The most obvious thing to say about Shampoo, and I expect many people will, obligingly, say it, is that they are terrible. As musicians, by any stretch of that word, they are execrable. They can't sing, and they couldn't produce harmony if you strapped them to D50s from which all the keys but Cs and Gs had been removed, and rolled them down a hill. The "guitar" parts on this album sound like they were one-finger keyboard lines played with the factory-preset guitar sound on a Casio sampler the size and approximate timbral sophistication of an apartment-dwelling dachshund. Their lyrics sound like penmanship exercises for the academically retrograde. Their apparel appears to have been stolen from a charity clothing drive conducted by 1970s sitcom costumers on behalf of the Humbert Humbert Day Care Center. They have the worst blond dye jobs I have ever seen in my life (and this includes a couple of self-administered ones I've observed in the mirror, mind you). And their infuriating fondness for peering over the tops of their sunglasses at you in every single fucking picture on the CD liner will provoke you to the point where you'd like to suffocate them with their own vinyl pants, as an emphatic warning to all the rest of their sickening pseudo-rebellious empty-headed future-oblivious consumerist generation.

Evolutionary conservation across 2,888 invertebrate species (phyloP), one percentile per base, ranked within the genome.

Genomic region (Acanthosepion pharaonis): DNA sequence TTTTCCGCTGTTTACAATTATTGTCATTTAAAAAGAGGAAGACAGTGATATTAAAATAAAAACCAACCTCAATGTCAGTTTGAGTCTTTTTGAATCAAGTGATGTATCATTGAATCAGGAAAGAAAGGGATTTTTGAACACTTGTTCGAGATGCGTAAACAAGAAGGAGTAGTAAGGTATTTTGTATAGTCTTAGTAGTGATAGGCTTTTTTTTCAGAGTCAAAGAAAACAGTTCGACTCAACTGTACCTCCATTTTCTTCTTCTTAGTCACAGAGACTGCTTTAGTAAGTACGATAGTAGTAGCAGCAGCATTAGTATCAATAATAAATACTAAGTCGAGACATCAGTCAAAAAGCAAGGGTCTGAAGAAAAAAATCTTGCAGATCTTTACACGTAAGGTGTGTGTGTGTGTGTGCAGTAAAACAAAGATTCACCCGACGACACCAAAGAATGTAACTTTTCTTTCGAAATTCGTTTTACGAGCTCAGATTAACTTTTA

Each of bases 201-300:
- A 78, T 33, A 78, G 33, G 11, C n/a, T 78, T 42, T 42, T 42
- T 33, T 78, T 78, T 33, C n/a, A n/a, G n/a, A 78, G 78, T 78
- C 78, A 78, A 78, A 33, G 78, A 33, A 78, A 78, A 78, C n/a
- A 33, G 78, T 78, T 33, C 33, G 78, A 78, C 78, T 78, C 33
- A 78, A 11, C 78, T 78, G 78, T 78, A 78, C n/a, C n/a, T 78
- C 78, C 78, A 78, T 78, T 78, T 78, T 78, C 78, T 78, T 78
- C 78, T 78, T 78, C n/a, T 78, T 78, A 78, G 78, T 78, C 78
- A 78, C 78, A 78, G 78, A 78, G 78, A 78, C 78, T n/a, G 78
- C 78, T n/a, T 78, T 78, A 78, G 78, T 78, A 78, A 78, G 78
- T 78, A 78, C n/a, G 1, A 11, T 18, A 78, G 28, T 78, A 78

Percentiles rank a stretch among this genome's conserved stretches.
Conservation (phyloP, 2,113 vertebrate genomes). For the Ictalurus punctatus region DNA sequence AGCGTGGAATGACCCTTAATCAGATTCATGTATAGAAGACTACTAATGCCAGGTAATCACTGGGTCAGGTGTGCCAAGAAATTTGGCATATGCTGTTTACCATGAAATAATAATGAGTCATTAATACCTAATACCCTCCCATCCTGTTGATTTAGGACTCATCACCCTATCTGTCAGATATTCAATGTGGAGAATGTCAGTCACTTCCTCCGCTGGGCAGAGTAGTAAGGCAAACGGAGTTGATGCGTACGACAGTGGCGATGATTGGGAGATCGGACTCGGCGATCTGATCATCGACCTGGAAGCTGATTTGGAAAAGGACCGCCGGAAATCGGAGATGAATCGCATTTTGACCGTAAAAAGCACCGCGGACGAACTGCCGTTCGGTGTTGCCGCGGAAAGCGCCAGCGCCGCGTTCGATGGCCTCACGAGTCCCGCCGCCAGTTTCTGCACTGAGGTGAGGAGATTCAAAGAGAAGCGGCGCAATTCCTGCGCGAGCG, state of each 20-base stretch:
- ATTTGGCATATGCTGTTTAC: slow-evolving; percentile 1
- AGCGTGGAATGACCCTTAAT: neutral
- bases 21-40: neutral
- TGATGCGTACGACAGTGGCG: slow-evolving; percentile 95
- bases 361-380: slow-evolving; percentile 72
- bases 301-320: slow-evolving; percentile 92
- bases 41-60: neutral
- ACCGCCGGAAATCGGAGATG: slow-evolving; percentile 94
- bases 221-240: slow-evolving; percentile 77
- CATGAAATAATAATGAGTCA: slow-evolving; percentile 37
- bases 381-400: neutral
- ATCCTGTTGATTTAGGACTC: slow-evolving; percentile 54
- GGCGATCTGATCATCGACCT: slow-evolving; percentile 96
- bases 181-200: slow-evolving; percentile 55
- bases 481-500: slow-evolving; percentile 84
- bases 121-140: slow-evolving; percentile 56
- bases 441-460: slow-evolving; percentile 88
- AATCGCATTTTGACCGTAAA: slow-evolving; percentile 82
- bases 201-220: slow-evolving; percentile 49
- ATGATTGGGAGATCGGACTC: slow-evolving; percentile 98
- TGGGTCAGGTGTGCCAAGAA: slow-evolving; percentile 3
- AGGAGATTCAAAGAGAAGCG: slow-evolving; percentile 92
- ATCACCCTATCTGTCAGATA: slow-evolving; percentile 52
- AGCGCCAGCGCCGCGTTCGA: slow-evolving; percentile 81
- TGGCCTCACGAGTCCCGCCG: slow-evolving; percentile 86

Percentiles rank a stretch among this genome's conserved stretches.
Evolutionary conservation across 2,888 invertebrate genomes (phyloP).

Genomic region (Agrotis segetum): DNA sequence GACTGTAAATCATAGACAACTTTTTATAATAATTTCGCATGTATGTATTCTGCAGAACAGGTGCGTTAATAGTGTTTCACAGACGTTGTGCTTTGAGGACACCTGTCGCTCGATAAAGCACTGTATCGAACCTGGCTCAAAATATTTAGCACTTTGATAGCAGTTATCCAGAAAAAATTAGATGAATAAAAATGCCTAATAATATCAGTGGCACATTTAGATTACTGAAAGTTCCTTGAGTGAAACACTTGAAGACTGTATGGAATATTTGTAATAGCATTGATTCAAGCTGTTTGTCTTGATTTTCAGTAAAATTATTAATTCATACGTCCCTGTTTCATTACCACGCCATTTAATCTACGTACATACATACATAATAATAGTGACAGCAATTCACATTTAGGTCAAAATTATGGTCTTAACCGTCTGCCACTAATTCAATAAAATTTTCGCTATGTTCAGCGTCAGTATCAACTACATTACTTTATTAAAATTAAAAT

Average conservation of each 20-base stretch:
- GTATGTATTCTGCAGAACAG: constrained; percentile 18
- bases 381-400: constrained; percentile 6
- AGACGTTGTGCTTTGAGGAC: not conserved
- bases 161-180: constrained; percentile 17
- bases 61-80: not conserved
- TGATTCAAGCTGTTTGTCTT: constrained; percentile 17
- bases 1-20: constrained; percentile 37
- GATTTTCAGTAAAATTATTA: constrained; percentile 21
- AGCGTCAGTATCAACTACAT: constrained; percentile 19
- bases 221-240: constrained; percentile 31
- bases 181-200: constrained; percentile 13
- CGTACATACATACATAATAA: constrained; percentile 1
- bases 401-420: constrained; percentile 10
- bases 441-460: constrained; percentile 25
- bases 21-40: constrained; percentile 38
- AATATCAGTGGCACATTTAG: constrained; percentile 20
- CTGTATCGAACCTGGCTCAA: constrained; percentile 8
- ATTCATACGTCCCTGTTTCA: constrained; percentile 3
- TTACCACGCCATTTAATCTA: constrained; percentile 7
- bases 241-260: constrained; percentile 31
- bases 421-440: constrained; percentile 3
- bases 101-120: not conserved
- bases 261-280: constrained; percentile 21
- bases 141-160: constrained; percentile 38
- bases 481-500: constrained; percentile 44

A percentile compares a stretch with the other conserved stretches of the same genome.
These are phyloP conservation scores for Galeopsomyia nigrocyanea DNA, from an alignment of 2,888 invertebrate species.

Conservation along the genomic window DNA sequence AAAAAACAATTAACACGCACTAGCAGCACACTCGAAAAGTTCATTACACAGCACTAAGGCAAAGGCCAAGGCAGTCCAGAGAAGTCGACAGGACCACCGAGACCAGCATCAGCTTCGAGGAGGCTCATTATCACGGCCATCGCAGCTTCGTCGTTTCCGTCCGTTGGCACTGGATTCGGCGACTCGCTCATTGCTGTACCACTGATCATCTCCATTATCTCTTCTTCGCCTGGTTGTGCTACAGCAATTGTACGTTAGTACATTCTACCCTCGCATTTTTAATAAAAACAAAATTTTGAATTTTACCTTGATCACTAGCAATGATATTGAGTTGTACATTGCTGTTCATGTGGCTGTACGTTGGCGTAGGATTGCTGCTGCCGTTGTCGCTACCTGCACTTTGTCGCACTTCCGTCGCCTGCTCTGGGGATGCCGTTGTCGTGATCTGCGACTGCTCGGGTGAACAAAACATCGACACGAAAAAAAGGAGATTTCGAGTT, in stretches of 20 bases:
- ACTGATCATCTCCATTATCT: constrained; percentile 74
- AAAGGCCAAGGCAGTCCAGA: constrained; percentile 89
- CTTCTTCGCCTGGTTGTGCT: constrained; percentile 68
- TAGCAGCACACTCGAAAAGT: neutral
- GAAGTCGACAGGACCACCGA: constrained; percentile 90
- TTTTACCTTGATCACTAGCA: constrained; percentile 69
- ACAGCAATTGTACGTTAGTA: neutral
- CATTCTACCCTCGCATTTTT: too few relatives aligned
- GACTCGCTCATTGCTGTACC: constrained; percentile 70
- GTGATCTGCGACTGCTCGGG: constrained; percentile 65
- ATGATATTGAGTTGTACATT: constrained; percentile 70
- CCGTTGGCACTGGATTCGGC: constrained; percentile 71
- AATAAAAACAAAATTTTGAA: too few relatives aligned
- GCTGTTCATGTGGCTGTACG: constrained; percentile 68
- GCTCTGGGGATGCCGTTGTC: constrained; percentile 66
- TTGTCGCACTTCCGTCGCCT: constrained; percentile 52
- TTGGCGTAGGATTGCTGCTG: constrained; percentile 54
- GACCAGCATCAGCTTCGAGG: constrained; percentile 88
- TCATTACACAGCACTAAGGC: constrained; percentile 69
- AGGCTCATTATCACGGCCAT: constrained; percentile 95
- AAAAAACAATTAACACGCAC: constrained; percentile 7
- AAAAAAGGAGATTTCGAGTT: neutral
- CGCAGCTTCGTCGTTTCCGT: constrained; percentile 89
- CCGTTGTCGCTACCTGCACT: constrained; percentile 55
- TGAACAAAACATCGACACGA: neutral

The other way of putting this, of course, is that Shampoo are totally, amazingly, brilliantly marvelous. Never mind Hole and Bikini Kill, this is the most breathtaking album of unapologetically female punk music I have ever heard. Compared to Shampoo, the difference between the Sex Pistols and ELP quickly starts to sound like round-off error. Joan Jett begins to sound like Motörhead run through a little pitch-shifting. Every time I listen to this and then remember the Jesus Jones/Thompson Twins-castoff mush that was Traci Lords' album earlier this year, I shake my head in disbelief. Traci looked like this back when these two needed parental assistance to eat their birthday cakes, and she even sang on a Manic Street Preachers song; all this could have been hers. We've been listening to sloppy bar-chords for so long, or at least I have, that I'd almost forgotten that the point of punk was just that you could play it however you want, with over-quantized synthesizer pawings just as valid a shortcut as cranking the distortion on your amp up until you can't hear the missed notes. This may be the first wholly original bit of youthful rebellion in fifteen years. It may be the most bracing evocation yet of just-post-adolescent sexual power cloaked in obviously-faked innocence that social taboos force you to credit despite its flagrant taunts. It may be the ultimate synergy between all the Shannon Dohertys of the world and all the Dale Bozzios they won't eat lunch with. It may be the thing that finally makes scientists realize that you can't just show a world Linda Blair re-runs and catwalk footage of bulimic hair-trigger-temper supermodels for decades without expecting some kind of terrifying mutation to eventually crawl out of somebody's back yard. This might be the album where the men who usually rule rock finally realize that their crafty plan to just not explain power chords to the girls may not be quite crafty enough to keep them out of rock music until they're too old to be dangerous. The album might also just be terrible. But I really don't think so.